It would be sadistic to imply that the COVID-19 pandemic resulted in anything remotely resembling an upside, but this year-long pause has inspired a renewed sense of reflection in the cultural heritage sector. Museums around the world have been forced to grapple with their social value during lockdown, especially according to the notion of government-mandated “essentiality” — why were museums closed, but other sites open?

As the world roars back into full function, museums are looking to amend their sense of indispensability by asking big questions about public perception, and CIMAM, the Spain-based International Committee for Museums and Collections of Modern Art, is taking the lead in that inquiry. 

On April 29, following the organization’s survey, titled Why should museums remain open and operational?” New York-based cultural strategist András Szántó moderated a discussion between four notable members of CIMAM, all of whom feature in his 2021 book, The Future of the Museum: 28 Dialogues. The webinar, Affirming the Social Value of Museums,” was a lively, macro-level discussion on the future of institutional organization across political, material, and educational lines. Here were the main takeaways.

Change is inevitable

The webinar started with a lofty goal — to identify and augment the purpose of museums in 2021. To this, Hans Ulrich Obrist, Artistic Director of Serpentine Galleries, noted that the process of shedding old perspectives as just as useful as accruing new ones: “When we’re thinking about what we learned, there’s also the important idea of what we’re unlearning.”

When asked about shifts in outlook over the course of 2020, Philip Tinari, Director of UCCA Beijing, sang the praises of the institutional community. “What’s been really so fulfilling for me in the past year is digging really deep into the daily rhythms of the institutions, really finding inspiration from the stories and priorities and ideas of colleagues new and old.” Mami Katoaka, Director of the Mori Art Museum in Tokyo, took a more radical tack. “We have to think, ‘What ways can this be different?’ The ways of making an exhibition and running a museum have to change.” 

Pacing and hybridity

Affirming the Social Value of Museums webinar

Installation view of Troy-Anthony Baylis: Nomenclatures at the Art Gallery of South Australia, Adelaide. Image: Saul Steed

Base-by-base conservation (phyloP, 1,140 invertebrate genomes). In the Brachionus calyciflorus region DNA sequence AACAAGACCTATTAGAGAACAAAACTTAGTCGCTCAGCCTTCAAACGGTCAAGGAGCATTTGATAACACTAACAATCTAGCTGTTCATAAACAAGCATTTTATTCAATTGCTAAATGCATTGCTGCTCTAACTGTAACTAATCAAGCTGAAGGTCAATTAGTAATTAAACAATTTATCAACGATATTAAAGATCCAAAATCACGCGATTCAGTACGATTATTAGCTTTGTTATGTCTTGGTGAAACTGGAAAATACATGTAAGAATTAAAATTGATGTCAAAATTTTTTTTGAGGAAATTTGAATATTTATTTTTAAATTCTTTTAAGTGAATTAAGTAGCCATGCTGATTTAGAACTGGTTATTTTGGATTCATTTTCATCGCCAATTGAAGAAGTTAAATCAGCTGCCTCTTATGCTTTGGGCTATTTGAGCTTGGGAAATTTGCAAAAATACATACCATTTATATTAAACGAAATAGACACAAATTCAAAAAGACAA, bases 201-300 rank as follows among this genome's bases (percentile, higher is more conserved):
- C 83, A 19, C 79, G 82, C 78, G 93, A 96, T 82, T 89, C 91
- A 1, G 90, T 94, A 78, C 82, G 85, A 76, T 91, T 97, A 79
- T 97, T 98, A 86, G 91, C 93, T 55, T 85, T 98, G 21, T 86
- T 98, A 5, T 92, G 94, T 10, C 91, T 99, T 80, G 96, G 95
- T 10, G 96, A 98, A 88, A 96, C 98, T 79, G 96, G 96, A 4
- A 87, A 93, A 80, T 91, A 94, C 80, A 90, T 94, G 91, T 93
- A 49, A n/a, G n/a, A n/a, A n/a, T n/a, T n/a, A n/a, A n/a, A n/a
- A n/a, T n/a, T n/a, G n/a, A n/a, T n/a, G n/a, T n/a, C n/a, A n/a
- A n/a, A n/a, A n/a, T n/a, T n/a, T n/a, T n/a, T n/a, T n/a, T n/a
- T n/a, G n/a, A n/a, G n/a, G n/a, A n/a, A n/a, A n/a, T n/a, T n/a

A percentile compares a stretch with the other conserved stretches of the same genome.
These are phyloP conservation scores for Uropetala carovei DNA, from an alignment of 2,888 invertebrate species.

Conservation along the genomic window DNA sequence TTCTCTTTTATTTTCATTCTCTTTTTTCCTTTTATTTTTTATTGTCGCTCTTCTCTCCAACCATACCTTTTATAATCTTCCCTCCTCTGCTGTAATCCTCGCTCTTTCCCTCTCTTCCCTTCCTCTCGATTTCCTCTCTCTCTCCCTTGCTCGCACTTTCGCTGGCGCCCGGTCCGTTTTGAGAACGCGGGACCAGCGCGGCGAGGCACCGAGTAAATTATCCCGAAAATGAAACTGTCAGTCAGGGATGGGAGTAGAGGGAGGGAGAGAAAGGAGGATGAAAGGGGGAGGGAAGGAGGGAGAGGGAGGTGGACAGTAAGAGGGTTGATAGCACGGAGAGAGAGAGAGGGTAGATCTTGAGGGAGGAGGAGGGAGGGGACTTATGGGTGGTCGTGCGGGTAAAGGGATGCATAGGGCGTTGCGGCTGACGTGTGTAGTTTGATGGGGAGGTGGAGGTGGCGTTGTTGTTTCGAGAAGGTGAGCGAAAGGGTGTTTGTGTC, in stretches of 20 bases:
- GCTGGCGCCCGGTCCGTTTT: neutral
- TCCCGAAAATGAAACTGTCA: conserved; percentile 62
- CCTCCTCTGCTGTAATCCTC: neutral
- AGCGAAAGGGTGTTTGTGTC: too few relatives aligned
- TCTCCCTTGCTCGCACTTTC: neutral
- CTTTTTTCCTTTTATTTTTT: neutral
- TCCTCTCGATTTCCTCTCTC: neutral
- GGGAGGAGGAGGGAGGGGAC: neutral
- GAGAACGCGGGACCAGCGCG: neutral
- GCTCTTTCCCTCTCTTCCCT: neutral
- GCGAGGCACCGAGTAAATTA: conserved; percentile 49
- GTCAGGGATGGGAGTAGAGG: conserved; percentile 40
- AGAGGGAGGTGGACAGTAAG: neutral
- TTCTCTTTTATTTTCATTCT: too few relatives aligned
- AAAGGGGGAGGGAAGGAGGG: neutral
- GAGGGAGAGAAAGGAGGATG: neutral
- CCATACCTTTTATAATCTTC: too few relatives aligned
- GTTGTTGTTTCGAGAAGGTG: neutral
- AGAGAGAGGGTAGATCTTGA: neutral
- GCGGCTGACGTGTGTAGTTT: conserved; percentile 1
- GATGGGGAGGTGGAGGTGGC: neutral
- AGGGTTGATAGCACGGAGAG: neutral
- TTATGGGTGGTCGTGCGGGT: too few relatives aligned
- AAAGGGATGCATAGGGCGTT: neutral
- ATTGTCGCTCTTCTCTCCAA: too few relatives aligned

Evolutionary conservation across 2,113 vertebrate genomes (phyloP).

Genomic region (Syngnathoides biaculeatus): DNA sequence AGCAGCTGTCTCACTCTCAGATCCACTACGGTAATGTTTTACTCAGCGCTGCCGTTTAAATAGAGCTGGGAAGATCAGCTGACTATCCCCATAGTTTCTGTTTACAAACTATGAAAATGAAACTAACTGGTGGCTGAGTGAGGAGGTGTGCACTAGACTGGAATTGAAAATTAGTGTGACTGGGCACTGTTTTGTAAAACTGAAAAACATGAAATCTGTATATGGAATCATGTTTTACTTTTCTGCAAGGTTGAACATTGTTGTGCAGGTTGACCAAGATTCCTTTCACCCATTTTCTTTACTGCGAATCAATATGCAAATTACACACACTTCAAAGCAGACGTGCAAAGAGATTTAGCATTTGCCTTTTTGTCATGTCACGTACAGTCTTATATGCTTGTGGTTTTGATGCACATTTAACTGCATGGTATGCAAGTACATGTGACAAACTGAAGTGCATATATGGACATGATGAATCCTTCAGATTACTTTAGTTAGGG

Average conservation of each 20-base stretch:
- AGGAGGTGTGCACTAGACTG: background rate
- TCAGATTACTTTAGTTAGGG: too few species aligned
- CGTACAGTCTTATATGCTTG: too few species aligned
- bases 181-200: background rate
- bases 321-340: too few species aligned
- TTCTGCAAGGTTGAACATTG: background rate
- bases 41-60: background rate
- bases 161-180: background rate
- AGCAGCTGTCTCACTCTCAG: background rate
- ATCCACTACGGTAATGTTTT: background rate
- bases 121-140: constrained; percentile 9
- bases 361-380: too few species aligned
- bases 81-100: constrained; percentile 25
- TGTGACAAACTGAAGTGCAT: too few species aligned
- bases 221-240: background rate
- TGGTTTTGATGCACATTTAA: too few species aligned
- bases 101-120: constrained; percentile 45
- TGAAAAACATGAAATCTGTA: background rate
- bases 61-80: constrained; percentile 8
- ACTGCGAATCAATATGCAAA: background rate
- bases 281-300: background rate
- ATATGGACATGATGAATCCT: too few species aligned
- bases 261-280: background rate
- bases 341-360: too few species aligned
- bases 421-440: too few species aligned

As digital hybridity becomes more and more common in museological space, both by necessity and design, conversations on pacing grow more and more vital to experiential strategy. Rhana Devenport, Director of the Art Gallery of South Australia, reflected how her institution has experienced a huge influx of new and grateful visitors with a taste for the analog. “What we’ve experienced is this wave of love for the present exhibition; it really celebrates slow looking. What we’re seeing is people really valuing their time and this new preciousness of people being able to choose what they do with their time.”

Ulbrist further troubled the notion of a digital-analog dichotomy. “We realized that maybe this binary between real life experience and virtual experience is maybe not a binary,” he said, so the questions become, “How do we move beyond the doors of the museum? What are the tools we should use?”

Economic recovery

Inevitably, the webinar turned towards the subject of money, and how museums do or don’t fit into larger legislative economic repair projects. Katoaka, whose museum engages regularly with its corporate backers, shared a pragmatic approach. A physical visit to a museum, she noted, benefits neighboring economies from transport to restaurants, hence “economic recovery [for museums] is not only about the number of jobs museums sustain.” Of brand collaborations, she emphasized, “Museums can’t jump on a [corporate] partnership for arts’ sake, but have to think about our own economic recovery and also social economic recovery.”

Devenport added that while “corporate funding has actually been a focus,” economic recovery can also be informed by institutional attitude. “It’s really so much about what we don’t do, and how we focus on what we do do in a transformative way for our audiences,” she said.

The local and global view

As many institutions emerge from a year of lockdowns dogged by economic and existential uncertainties, the panelists emphasized the importance of wider museum networks. “I really do think the idea of creating structured cohorts and networks of solidarity through study, especially through newer generations at our respective institutions across all kinds of borders and boundaries,” said Tinari, “is something that would pay dividends in the long term.” 

For Ulbrist, museums need to hold local and global perspectives in tandem to contribute social value, and better serve an audience that, in the wake of digital pivots and a worldwide social reckoning, has been newly expanded and awakened. “It’s important for museums to be rooted in a culture and a place,” he said, “but it’s only relevant insofar as it doesn’t lead to the exclusion of other people’s roots or any hierarchization of some arts and cultures over others.”


Jing Culture & Commerce